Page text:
…..from your Pastor’s Desk:

This Wednesday is Ash Wednesday, the beginning of the Holy Season of Lent – the time we change our lives for the better in preparation for the Most Holy of days – Easter.
This raises a yearly question for each of us. What should I give up for Lent? Or, perhaps, what should I take on? Preferably – both! To make a more well-informed decision, I think it best to first address WHY we should do either – or both.
The goal is two-fold: That we realize there is value in denying ourselves every gratification, especially immediate ones, and secondarily, to learn the spiritual value of sacrifice. In our world today of wanting everything – and wanting it NOW – this is a great lesson to learn, or re-learn as the case may be. Good things are both worth waiting for and worth working for.
It is up to each of you personally to determine how best to achieve this, but here are some ideas: Perhaps giving up or modifying something like the consumption of chocolate or sweets, or pizza, or the amount of time per day spent playing video games, or internet surfing, or excessive texting, tweeting or twittering, or just watching TV is a great sacrifice for you. Perhaps making daily Mass a few times a week [speaking of which, I am adding a Wednesday evening mass at 6:30pm to accommodate those whose work or school
schedules conflict with the morning masses], or the Stations of the Cross on Fridays, or saying a daily rosary, or reading some of the Bible daily – or attending the Holy Hour on Thursdays – or being faithful to taking time to read the ‘Little Black Book’ of Lenten Mediations – any of which would involve some of your ‘free-time’ – would be a great sacrifice.
Again, it is up to you. What will teach you best the virtue of sacrifice? Pick something, pick even ONE thing and go with it. If you are not sure – ask God in prayer these next three days. You’ll know – BELIEVE me – you’ll know!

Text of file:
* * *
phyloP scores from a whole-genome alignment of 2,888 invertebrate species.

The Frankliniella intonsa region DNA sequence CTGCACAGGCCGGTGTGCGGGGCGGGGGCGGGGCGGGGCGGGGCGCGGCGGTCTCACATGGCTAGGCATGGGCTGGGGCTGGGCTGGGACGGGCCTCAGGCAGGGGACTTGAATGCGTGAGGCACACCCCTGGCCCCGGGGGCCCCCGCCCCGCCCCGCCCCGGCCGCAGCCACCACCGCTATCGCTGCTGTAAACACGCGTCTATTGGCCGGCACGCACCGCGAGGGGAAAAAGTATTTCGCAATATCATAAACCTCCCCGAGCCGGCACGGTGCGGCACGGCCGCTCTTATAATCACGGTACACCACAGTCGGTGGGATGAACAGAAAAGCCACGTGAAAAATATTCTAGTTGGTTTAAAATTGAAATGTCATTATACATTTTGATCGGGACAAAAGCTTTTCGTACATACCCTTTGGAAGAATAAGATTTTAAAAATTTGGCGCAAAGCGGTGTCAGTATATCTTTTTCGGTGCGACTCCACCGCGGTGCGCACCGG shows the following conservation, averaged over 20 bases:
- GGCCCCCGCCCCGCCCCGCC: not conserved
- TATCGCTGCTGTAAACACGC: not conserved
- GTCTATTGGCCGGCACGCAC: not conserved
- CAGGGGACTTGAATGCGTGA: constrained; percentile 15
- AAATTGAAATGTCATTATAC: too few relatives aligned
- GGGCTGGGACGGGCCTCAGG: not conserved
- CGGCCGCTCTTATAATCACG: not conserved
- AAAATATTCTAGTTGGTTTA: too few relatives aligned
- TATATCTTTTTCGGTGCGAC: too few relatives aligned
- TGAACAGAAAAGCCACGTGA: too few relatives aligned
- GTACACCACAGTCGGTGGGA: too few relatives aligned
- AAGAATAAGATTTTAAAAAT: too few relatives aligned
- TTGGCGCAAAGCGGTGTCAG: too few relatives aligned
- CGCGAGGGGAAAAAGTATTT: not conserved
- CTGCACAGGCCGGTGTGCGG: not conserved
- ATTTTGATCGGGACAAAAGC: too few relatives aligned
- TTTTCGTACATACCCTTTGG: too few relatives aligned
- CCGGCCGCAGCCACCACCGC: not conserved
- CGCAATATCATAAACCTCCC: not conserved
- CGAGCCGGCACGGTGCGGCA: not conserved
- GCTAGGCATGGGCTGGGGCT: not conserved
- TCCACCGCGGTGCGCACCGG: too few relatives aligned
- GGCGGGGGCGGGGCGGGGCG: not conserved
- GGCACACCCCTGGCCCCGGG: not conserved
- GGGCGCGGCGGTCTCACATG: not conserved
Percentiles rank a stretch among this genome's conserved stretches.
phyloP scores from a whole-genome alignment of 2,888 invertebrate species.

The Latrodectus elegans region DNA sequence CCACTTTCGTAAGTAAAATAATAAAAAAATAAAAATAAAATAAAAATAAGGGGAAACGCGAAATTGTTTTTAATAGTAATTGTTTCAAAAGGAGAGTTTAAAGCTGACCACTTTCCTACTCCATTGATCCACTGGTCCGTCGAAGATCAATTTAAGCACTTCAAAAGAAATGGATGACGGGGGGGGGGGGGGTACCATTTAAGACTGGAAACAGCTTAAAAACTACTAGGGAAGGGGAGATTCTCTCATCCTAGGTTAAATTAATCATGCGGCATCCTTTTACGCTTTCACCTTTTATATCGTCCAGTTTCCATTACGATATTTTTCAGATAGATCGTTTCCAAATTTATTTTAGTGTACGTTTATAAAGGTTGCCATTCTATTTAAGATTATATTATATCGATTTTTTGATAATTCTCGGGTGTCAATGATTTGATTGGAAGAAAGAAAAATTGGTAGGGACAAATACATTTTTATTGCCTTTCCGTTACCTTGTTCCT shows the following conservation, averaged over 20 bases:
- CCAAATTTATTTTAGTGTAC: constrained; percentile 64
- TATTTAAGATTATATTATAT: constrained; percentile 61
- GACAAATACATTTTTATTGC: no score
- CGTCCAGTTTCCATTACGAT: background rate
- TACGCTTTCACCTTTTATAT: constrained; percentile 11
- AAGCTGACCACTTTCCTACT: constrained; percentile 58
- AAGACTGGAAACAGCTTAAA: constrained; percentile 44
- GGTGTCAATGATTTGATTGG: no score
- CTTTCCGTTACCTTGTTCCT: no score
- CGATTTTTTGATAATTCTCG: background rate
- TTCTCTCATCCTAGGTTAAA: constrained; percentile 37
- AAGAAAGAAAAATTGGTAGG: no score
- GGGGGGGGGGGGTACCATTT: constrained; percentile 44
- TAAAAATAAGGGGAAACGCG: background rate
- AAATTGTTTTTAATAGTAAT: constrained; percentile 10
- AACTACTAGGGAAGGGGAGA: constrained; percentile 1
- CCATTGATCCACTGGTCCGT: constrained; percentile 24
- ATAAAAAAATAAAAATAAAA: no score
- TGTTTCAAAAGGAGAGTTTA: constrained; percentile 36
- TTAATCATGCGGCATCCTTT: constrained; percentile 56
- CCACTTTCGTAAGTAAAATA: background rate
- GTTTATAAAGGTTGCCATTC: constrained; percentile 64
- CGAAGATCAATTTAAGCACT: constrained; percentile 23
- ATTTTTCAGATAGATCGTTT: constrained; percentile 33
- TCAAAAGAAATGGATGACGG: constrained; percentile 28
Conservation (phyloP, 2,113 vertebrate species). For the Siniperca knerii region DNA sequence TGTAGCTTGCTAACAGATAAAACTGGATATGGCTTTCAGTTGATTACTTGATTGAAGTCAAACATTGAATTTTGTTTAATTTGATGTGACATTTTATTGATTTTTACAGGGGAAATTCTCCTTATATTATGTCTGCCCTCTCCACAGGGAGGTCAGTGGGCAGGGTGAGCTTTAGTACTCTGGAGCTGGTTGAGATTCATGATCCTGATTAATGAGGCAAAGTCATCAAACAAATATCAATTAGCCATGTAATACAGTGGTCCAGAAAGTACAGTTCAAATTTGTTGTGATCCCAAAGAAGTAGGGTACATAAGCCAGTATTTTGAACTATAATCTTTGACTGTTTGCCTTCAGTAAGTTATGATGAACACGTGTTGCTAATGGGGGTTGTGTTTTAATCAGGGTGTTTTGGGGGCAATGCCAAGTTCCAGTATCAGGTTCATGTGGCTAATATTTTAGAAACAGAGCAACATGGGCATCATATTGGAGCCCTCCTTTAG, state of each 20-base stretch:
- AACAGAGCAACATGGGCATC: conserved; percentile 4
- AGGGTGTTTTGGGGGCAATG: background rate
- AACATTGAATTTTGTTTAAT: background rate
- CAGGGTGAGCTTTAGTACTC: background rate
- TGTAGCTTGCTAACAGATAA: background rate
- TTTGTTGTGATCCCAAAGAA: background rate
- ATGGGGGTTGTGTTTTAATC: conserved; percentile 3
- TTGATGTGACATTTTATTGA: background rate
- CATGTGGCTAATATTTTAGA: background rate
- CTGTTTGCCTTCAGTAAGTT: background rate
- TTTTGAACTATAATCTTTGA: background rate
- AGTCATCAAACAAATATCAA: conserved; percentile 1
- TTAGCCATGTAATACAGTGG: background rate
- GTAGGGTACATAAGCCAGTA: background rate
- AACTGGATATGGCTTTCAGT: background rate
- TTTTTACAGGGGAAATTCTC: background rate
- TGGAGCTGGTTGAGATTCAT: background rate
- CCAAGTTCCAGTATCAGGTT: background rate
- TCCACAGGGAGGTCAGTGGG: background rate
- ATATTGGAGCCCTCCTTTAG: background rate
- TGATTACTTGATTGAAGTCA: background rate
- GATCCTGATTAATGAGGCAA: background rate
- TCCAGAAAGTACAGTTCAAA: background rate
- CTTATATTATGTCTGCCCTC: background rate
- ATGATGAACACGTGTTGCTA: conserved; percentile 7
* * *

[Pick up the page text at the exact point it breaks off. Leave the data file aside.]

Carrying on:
Remember – we add sacrifice to our lives not for its own sake, but to help us be more attuned to God and to those whose daily lives involve much sacrifice and suffering – the Body of Christ Crucified among us.
Regarding fasting – at the end of my writing is your official Diocesan Regulations. If you follow these – regardless of age – you will find it most edifying.
From its earliest days the Church has urged the baptized to observe the three-fold discipline of fasting, almsgiving (charity), and prayer in preparation for the celebration of Easter. As you will hear there is something very special and specific that I want us together, as a parish to reach to. I strongly encourage your participation.
During Lent the Church encourages attendance at daily Mass, self-imposed times of fasting, and giving generously to programs of sharing.

With deepest sincerity -I wish you a Holy, meaningful, productive, and yes, Happy Lent.

Father Ron

Lenten Regulations for the
Diocese of Santa Rosa

The current discipline is as follows:
Ash Wednesday and Good Friday are days of fast and abstinence, that is, limited to a single, full meal and abstinence from meat.
The other Fridays of Lent are days of abstinence from meat.
The law of fasting permits only one full meal a day, but it does allow the taking of some food in the morning and a second light meal at noon or in the evening, as you prefer. Persons who have completed their eighteenth (18) year to the beginning of their sixtieth (60) year are obligated to fast.
The law of abstinence from meat applies to all persons who have completed their fourteenth (14) year of age. However, it is highly recommended that children from ages seven to fourteen years also follow the law of abstinence.
All Catholics are encouraged to receive Holy Eucharist frequently during Lent and to receive the Sacrament of Penance so that all may be prepared to celebrate more fully the paschal mystery. Those who have received their first Holy Communion are to receive Holy Communion during the Easter season.
The determination of these days of obligatory penance, as listed above, should not be understood as limiting the occasions for Christian penance. This penance is to help us see and shorten the distance between our present lives and the life God wants for each of us. “Penance should not be only internal and individual but external and social.” (Constitution on the Sacred Liturgy #110)

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